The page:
Are Children with ADD/ADHD Eligible for Special Education Services Under IDEA? Many people write to ask whether children with ADD/ADHD are eligible for special education under the IDEA. This article discusses eligibility issues, and gives readers a Game Plan that will help them learn more about these thorny issues.

School Says Child is Not Eligible for Special Ed - What Can I Do? "Although my son has been diagnosed with disability, the school says he is not eligible for special education because he is making good grades. Is this true? What are the guidelines about grades and eligibility for special education?" This article includes the Wrightslaw Game Plan to Resolve Eligibility Disputes.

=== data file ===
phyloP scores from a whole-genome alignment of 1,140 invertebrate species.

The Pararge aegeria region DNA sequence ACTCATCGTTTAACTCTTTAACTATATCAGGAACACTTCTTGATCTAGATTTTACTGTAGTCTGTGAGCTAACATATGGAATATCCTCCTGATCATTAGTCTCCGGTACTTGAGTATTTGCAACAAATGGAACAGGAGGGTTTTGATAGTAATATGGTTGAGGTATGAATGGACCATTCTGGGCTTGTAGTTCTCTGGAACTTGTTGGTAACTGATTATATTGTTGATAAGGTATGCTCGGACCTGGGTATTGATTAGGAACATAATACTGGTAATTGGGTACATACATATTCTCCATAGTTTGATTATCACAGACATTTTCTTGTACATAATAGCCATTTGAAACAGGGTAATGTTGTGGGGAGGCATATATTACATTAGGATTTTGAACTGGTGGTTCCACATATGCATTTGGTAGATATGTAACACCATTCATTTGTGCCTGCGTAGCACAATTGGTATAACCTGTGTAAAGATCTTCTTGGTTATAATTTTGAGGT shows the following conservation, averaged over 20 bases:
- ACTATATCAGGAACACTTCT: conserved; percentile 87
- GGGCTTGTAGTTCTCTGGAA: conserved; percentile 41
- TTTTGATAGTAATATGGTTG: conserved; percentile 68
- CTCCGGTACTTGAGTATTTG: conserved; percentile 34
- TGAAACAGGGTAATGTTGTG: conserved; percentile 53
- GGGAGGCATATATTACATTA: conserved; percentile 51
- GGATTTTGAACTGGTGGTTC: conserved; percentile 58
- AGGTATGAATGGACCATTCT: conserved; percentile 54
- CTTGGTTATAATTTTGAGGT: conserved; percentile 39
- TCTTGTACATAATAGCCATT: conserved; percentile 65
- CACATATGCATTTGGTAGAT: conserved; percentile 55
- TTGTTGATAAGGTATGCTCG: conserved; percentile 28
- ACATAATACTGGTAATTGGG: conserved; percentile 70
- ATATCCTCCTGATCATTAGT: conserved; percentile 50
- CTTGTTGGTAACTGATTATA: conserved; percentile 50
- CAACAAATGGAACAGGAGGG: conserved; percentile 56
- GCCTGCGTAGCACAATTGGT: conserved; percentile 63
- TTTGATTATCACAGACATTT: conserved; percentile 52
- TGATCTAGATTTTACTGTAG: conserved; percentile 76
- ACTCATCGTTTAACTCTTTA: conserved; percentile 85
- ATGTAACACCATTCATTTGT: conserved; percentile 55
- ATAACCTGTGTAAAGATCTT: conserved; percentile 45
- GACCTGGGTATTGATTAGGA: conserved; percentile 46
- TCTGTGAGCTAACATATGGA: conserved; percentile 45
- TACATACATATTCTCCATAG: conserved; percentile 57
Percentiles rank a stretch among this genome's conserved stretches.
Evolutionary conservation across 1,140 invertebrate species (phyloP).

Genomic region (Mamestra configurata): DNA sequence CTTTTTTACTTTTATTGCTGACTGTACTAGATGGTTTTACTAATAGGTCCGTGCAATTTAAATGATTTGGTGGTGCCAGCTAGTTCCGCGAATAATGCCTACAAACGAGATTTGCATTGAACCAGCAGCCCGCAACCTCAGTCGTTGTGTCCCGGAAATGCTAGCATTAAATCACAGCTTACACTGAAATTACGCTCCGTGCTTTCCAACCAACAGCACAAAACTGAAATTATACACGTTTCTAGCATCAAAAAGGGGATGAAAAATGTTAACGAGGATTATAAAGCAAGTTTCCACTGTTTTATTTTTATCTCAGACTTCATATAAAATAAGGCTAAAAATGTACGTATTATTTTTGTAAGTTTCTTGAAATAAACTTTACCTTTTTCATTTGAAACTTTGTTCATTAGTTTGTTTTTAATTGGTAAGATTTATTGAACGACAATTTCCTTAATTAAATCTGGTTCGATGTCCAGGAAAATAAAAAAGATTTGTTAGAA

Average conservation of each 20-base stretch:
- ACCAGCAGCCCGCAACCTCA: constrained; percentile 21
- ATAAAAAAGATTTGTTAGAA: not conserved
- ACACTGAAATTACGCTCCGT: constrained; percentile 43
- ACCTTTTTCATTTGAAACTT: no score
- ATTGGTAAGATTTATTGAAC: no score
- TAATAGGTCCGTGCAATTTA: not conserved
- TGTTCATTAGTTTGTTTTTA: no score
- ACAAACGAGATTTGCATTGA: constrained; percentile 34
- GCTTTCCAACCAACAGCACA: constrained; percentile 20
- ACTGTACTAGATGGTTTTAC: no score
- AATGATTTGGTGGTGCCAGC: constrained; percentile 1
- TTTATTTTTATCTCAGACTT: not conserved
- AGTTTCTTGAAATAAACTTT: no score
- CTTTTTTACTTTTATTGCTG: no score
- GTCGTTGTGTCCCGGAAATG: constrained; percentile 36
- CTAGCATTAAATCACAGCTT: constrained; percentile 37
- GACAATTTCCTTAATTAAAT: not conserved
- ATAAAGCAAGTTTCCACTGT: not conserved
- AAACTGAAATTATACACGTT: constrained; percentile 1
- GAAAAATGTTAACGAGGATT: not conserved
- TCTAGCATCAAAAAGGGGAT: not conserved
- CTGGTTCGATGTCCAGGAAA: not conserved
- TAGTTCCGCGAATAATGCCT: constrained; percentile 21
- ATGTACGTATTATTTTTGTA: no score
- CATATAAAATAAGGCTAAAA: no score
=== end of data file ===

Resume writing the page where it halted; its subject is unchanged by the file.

. Eligibility decisions are based on evaluations of the child. As attorney Bob Crabtree explains, "As a parent, you must make sure that all areas of possible need are assessed as quickly as possible. While some parents would rather not allow their school system to evaluate their child, a refusal to cooperate at this stage of the process can backfire . . . "

Termination Just Before Transition: Is This Best? Don’t allow the school to terminate your child’s eligibility unless and until you are convinced that he is functioning well and can get a good job and pursue further education if he wants to.

Teachers Trump Psychologist? Who Determines Eligibility? When you have a disagreement between the teachers and the school psychologist about whether a child qualifies for services, you must consider the real question that needs to be answered. “Does the child have a disability that adversely affects educational performance?” If the answer to the question is “yes,” then the child is eligible under IDEA.